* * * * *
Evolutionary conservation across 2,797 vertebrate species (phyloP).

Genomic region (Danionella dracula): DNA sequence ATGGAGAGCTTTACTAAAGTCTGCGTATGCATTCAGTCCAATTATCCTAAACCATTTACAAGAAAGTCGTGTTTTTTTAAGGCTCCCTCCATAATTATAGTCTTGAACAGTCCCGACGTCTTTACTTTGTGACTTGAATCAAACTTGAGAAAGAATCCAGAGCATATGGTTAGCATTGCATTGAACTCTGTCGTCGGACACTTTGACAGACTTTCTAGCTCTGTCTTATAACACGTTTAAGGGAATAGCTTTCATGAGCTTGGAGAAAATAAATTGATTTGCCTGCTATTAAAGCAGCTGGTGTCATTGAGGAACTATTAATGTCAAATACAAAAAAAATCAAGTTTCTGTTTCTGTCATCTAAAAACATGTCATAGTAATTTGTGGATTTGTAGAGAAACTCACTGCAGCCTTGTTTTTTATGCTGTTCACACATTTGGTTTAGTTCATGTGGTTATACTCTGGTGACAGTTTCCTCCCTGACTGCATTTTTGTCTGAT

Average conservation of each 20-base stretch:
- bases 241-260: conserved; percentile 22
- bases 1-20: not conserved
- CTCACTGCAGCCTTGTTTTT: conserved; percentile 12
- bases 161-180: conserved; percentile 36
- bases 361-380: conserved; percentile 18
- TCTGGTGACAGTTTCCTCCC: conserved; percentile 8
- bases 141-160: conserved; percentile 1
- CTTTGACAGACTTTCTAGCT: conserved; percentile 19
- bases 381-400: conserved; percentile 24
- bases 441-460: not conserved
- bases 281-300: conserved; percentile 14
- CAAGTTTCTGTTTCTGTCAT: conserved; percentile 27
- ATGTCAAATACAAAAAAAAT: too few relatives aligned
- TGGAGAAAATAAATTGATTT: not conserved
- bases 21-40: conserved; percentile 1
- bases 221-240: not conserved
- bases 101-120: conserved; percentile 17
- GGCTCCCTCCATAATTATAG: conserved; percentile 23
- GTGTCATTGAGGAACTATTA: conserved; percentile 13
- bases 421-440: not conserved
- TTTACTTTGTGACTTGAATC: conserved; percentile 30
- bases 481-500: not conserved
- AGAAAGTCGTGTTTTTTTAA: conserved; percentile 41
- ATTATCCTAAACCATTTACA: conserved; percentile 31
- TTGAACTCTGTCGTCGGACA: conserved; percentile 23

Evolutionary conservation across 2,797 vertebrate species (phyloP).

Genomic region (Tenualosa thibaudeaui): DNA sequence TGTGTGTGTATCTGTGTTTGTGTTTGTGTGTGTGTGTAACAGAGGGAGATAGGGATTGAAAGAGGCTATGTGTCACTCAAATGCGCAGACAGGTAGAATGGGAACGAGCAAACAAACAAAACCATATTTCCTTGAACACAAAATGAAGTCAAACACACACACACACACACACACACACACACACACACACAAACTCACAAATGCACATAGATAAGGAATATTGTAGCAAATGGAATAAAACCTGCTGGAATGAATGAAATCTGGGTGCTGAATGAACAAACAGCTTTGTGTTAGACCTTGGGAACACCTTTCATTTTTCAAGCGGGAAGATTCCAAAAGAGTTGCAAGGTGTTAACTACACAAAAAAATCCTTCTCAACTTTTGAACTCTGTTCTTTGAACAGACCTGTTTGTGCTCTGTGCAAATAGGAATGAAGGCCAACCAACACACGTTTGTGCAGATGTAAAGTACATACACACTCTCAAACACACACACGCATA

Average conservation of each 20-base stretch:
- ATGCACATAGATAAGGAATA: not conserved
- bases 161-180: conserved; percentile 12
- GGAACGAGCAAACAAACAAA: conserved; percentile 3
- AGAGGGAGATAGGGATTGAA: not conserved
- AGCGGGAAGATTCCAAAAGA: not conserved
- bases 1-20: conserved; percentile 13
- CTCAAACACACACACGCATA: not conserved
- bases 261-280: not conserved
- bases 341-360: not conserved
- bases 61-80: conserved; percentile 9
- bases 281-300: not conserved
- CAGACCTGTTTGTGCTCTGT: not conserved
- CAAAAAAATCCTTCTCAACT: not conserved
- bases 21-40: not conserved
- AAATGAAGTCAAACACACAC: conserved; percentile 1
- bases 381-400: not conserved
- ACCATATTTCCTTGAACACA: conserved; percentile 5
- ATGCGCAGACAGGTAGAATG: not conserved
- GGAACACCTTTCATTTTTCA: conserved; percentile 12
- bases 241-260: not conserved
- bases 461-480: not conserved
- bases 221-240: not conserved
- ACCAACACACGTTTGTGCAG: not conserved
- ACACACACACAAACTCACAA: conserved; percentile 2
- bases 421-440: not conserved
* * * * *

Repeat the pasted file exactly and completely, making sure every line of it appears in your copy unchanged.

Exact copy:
Evolutionary conservation across 2,797 vertebrate species (phyloP).

Genomic region (Danionella dracula): DNA sequence ATGGAGAGCTTTACTAAAGTCTGCGTATGCATTCAGTCCAATTATCCTAAACCATTTACAAGAAAGTCGTGTTTTTTTAAGGCTCCCTCCATAATTATAGTCTTGAACAGTCCCGACGTCTTTACTTTGTGACTTGAATCAAACTTGAGAAAGAATCCAGAGCATATGGTTAGCATTGCATTGAACTCTGTCGTCGGACACTTTGACAGACTTTCTAGCTCTGTCTTATAACACGTTTAAGGGAATAGCTTTCATGAGCTTGGAGAAAATAAATTGATTTGCCTGCTATTAAAGCAGCTGGTGTCATTGAGGAACTATTAATGTCAAATACAAAAAAAATCAAGTTTCTGTTTCTGTCATCTAAAAACATGTCATAGTAATTTGTGGATTTGTAGAGAAACTCACTGCAGCCTTGTTTTTTATGCTGTTCACACATTTGGTTTAGTTCATGTGGTTATACTCTGGTGACAGTTTCCTCCCTGACTGCATTTTTGTCTGAT

Average conservation of each 20-base stretch:
- bases 241-260: conserved; percentile 22
- bases 1-20: not conserved
- CTCACTGCAGCCTTGTTTTT: conserved; percentile 12
- bases 161-180: conserved; percentile 36
- bases 361-380: conserved; percentile 18
- TCTGGTGACAGTTTCCTCCC: conserved; percentile 8
- bases 141-160: conserved; percentile 1
- CTTTGACAGACTTTCTAGCT: conserved; percentile 19
- bases 381-400: conserved; percentile 24
- bases 441-460: not conserved
- bases 281-300: conserved; percentile 14
- CAAGTTTCTGTTTCTGTCAT: conserved; percentile 27
- ATGTCAAATACAAAAAAAAT: too few relatives aligned
- TGGAGAAAATAAATTGATTT: not conserved
- bases 21-40: conserved; percentile 1
- bases 221-240: not conserved
- bases 101-120: conserved; percentile 17
- GGCTCCCTCCATAATTATAG: conserved; percentile 23
- GTGTCATTGAGGAACTATTA: conserved; percentile 13
- bases 421-440: not conserved
- TTTACTTTGTGACTTGAATC: conserved; percentile 30
- bases 481-500: not conserved
- AGAAAGTCGTGTTTTTTTAA: conserved; percentile 41
- ATTATCCTAAACCATTTACA: conserved; percentile 31
- TTGAACTCTGTCGTCGGACA: conserved; percentile 23

Evolutionary conservation across 2,797 vertebrate species (phyloP).

Genomic region (Tenualosa thibaudeaui): DNA sequence TGTGTGTGTATCTGTGTTTGTGTTTGTGTGTGTGTGTAACAGAGGGAGATAGGGATTGAAAGAGGCTATGTGTCACTCAAATGCGCAGACAGGTAGAATGGGAACGAGCAAACAAACAAAACCATATTTCCTTGAACACAAAATGAAGTCAAACACACACACACACACACACACACACACACACACACACAAACTCACAAATGCACATAGATAAGGAATATTGTAGCAAATGGAATAAAACCTGCTGGAATGAATGAAATCTGGGTGCTGAATGAACAAACAGCTTTGTGTTAGACCTTGGGAACACCTTTCATTTTTCAAGCGGGAAGATTCCAAAAGAGTTGCAAGGTGTTAACTACACAAAAAAATCCTTCTCAACTTTTGAACTCTGTTCTTTGAACAGACCTGTTTGTGCTCTGTGCAAATAGGAATGAAGGCCAACCAACACACGTTTGTGCAGATGTAAAGTACATACACACTCTCAAACACACACACGCATA

Average conservation of each 20-base stretch:
- ATGCACATAGATAAGGAATA: not conserved
- bases 161-180: conserved; percentile 12
- GGAACGAGCAAACAAACAAA: conserved; percentile 3
- AGAGGGAGATAGGGATTGAA: not conserved
- AGCGGGAAGATTCCAAAAGA: not conserved
- bases 1-20: conserved; percentile 13
- CTCAAACACACACACGCATA: not conserved
- bases 261-280: not conserved
- bases 341-360: not conserved
- bases 61-80: conserved; percentile 9
- bases 281-300: not conserved
- CAGACCTGTTTGTGCTCTGT: not conserved
- CAAAAAAATCCTTCTCAACT: not conserved
- bases 21-40: not conserved
- AAATGAAGTCAAACACACAC: conserved; percentile 1
- bases 381-400: not conserved
- ACCATATTTCCTTGAACACA: conserved; percentile 5
- ATGCGCAGACAGGTAGAATG: not conserved
- GGAACACCTTTCATTTTTCA: conserved; percentile 12
- bases 241-260: not conserved
- bases 461-480: not conserved
- bases 221-240: not conserved
- ACCAACACACGTTTGTGCAG: not conserved
- ACACACACACAAACTCACAA: conserved; percentile 2
- bases 421-440: not conserved